Recent collaboration with Interpreting Studies was the development of a Transcultural Law Clinic at the University of Vienna which was carried out in the research project on “Exploring Legal Interpreting Service Paths and Transcultural Law Clinics for persons suspected or accused of crime”. The collaboration included especially a joint course on Questioning techniques from the criminological and translational perspective and a pilot project on transcultural law clinics. The lesson learned from the above collaboration included clearly that legal professionals and legal interpreters have to be brought together earlier, both in basic and experimental research.



Ivana Havelka

Dr. Ivana Havelka, Bakk.phil. MA (ORCID) is a postdoctoral university assistant at the Centre for Translation Studies at the University of Vienna and postdoctoral researcher at the Faculty of Law at the University of Neuchâtel, Switzerland.

She teaches and conducts research on technology-assisted dialogue interpreting in courts and in public service settings, and on transdisciplinary translational work. Her research interests include multimodal perception in technology-mediated and -supported interpreting settings, hybrid forms of translation and interpreting, and digital skills in interpreting.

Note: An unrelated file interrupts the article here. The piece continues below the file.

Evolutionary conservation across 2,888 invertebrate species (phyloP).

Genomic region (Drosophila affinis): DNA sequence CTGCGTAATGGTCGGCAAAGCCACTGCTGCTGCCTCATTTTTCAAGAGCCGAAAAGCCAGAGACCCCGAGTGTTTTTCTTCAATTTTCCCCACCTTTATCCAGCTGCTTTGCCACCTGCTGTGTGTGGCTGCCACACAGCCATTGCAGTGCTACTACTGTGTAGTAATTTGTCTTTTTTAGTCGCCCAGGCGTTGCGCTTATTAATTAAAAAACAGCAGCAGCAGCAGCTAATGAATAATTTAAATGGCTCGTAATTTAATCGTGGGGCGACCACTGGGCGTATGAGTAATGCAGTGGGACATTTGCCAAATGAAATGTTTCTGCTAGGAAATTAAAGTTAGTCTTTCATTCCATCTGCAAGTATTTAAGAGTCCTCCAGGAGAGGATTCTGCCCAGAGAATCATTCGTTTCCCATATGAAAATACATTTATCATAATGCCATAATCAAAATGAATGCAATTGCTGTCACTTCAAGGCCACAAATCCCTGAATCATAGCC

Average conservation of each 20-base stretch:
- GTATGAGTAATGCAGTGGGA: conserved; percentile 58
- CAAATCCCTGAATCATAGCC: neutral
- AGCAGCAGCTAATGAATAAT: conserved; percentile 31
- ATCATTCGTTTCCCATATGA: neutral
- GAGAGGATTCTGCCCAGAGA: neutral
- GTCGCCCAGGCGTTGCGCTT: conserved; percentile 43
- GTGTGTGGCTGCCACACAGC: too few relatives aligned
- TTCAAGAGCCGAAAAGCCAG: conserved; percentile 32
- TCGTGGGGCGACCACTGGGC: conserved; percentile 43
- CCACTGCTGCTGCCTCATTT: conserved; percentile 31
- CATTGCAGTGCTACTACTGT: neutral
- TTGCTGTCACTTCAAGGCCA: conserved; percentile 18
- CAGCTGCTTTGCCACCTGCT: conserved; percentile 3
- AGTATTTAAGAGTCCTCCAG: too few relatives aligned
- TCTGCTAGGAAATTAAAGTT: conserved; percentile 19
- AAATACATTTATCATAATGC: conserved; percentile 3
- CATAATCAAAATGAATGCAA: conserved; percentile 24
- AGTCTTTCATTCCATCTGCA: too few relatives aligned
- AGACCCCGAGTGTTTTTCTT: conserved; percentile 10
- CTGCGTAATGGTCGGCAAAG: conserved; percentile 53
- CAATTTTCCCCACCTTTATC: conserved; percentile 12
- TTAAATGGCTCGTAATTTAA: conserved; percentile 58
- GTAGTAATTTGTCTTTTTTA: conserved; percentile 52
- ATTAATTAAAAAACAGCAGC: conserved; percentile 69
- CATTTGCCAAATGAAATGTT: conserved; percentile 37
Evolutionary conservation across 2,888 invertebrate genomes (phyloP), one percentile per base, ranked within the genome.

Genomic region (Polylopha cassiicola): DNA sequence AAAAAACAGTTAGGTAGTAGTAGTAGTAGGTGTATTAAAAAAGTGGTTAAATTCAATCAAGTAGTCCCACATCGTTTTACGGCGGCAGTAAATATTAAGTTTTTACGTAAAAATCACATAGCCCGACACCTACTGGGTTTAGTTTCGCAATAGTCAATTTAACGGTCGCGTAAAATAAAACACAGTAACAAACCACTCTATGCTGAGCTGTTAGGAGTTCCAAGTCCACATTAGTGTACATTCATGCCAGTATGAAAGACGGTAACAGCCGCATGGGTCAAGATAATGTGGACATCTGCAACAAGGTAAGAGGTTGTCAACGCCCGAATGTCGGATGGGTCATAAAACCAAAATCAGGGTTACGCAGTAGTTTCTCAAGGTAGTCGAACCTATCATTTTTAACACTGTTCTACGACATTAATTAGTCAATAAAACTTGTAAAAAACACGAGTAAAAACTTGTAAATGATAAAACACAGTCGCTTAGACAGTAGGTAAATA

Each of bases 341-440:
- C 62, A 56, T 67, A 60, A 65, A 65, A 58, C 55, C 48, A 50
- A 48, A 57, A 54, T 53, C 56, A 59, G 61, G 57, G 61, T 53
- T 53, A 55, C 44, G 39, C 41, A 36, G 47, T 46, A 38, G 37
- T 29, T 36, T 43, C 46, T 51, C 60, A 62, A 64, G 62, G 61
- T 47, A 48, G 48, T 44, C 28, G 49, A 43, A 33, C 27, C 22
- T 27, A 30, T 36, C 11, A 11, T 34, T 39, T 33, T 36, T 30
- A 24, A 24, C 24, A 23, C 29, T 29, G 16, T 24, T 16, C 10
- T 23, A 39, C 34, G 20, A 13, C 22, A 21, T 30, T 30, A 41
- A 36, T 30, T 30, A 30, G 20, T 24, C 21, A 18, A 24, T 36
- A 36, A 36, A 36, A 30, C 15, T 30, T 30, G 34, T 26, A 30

In her 2018 monograph “Videodolmetschen im Gesundheitswesen” (Frank & Timme), she examines video-mediated interpreting strategies in healthcare.



Photo: Joseph Krpelan

Sylvi Rennert

Mag. Dr. Sylvi Rennert (u:cris) is a lecturer and researcher at the Centre for Translation Studies of the University of Vienna and has 15 years of experience as a conference, public service and diplomatic interpreter for German, English, Finnish and Spanish.